Romance at the Abandoned Mine

Melissa Cundieff-Pexa


Dear X,

             You and I divide in secret
like zygotes. Outside my window,
forsythia beg to catch a fledgling’s drop.
Their yellow buds poke the air with hurt,
and God exits their faces
with hurt sighs.


                         Sometimes, even God wants to say yes
before he says no.

Darling X,    
             I remember it this way:
Light hardened
to bone and spread our bodies
across the landscape. Pines
and ghosts welcomed us
to their winter’s stage. Even the air
smoked, unfiltered. Black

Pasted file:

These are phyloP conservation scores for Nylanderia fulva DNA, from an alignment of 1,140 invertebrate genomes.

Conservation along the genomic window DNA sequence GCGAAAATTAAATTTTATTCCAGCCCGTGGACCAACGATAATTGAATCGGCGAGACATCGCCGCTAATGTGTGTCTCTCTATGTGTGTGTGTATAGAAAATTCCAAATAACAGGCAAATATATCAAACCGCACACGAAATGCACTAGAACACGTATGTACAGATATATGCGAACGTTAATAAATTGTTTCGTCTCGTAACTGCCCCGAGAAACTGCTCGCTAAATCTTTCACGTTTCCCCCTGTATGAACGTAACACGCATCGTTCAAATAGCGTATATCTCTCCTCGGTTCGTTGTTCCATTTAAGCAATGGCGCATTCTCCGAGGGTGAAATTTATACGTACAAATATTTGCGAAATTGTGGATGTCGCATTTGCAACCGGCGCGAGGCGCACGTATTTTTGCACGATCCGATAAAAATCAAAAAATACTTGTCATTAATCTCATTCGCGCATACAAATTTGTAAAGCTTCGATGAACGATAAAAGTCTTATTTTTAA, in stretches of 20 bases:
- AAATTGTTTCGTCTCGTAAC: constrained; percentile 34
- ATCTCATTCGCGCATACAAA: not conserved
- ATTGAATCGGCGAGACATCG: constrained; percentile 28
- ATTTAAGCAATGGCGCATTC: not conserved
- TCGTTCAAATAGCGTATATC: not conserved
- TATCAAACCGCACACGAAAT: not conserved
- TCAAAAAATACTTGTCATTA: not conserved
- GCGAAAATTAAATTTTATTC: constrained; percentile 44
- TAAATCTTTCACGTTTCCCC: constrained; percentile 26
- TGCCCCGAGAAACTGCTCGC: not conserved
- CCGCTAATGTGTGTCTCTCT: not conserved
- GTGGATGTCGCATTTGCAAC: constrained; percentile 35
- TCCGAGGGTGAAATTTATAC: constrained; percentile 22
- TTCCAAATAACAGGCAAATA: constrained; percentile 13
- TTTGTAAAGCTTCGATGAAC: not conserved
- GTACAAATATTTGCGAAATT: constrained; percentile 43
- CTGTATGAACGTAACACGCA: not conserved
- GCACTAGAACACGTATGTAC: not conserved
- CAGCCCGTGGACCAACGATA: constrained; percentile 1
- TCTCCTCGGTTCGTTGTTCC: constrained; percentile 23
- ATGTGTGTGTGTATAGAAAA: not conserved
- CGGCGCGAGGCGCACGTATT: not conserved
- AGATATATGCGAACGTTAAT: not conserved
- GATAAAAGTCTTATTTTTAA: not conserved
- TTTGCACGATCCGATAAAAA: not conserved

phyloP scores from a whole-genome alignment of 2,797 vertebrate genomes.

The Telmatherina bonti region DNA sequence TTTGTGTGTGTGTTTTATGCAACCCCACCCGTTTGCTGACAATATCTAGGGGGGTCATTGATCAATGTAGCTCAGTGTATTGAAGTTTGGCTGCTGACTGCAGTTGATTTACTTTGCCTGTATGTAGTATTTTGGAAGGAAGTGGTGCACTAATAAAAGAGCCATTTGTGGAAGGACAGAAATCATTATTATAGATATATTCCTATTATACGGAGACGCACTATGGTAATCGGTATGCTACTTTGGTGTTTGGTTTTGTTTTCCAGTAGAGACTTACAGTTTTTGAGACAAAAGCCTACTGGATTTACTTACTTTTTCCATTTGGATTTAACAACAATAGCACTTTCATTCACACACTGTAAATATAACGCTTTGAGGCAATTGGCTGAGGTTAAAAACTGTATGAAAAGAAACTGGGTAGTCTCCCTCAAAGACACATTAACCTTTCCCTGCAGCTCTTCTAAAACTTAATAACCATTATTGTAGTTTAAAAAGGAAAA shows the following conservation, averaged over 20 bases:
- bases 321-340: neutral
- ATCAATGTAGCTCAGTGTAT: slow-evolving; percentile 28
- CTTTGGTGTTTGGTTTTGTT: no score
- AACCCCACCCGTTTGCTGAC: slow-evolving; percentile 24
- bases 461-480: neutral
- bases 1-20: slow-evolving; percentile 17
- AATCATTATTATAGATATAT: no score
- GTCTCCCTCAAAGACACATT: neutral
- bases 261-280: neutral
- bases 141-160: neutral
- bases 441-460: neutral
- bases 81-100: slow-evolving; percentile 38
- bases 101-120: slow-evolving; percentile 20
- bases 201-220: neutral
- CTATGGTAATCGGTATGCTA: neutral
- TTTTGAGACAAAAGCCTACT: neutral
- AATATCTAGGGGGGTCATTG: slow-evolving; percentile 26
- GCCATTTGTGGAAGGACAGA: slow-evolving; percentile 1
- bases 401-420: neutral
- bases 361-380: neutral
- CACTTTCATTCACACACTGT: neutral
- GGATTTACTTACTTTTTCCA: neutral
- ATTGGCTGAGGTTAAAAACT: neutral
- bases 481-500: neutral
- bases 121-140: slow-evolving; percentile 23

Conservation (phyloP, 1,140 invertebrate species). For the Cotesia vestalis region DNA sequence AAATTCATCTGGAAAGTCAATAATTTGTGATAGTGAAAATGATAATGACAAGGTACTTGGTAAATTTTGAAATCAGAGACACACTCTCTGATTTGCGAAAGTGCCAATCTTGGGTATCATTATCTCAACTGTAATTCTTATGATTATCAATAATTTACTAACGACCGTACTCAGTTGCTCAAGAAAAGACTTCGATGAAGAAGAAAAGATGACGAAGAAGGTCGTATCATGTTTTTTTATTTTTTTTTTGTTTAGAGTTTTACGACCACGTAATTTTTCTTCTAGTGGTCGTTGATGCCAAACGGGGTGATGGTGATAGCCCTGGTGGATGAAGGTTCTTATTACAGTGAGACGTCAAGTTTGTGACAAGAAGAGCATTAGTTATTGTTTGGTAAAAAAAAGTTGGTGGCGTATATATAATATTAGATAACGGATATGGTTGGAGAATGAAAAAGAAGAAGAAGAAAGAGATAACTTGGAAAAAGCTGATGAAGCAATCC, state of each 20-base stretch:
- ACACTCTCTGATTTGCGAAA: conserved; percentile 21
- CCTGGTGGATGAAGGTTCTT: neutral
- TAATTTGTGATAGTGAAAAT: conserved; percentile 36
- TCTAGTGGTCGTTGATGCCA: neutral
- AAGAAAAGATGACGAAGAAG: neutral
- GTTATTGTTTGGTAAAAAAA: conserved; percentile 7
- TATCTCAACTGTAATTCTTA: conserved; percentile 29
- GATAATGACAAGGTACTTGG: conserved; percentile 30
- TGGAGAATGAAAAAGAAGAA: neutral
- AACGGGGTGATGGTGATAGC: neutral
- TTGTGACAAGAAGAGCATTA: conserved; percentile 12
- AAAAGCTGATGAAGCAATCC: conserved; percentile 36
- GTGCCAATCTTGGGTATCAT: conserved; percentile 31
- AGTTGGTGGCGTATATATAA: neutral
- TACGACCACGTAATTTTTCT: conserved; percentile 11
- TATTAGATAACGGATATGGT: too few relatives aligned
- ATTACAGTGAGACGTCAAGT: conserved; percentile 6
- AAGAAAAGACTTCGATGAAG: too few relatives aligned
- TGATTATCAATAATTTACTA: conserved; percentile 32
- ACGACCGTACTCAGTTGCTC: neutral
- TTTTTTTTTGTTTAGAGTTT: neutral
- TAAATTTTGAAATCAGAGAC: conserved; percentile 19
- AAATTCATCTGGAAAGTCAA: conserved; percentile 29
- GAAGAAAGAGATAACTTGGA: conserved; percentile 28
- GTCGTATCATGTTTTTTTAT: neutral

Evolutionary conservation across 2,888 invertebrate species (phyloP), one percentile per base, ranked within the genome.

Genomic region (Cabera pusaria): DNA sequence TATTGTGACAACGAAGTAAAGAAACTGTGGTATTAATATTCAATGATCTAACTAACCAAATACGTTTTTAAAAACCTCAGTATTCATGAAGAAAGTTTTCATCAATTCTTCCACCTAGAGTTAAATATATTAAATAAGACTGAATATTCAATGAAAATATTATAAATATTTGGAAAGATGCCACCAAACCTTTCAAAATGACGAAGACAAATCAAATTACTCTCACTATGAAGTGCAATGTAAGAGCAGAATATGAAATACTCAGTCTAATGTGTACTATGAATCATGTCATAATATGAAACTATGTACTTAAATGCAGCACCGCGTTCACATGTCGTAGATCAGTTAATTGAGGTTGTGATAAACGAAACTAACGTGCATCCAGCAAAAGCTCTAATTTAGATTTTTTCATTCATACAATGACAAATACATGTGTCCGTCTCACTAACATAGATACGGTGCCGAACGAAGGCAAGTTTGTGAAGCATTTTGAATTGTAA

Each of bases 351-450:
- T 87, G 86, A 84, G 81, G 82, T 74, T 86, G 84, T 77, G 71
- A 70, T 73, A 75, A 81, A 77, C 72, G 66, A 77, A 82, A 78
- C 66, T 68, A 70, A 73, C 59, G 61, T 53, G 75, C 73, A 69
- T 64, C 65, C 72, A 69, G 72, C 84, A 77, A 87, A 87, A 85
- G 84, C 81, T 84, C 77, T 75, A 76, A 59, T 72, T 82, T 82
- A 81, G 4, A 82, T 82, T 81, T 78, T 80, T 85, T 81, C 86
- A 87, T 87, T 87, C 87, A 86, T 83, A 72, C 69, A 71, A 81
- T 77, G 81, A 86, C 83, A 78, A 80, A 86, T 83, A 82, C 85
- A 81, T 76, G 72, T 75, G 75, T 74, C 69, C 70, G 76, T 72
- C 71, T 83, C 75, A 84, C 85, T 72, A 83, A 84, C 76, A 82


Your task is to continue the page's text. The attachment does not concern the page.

calcified branches seduced
into crossing the sky’s cold.
Every tree there, giant-tall,
gazed through us

where we walked as invisibles
down the stone altars and ruinous stairs.

Oh X:

             I would have taken my clothes off then
if you had asked me to. I would
have done almost anything for you.

And for the place, maybe, itself.
I would have even said yes
to being a ghost
if it had meant staying there, if it had meant
walking through walls
of light rigid with desire and haunting’s
old pleasure: to outlive a moment

by not leaving it.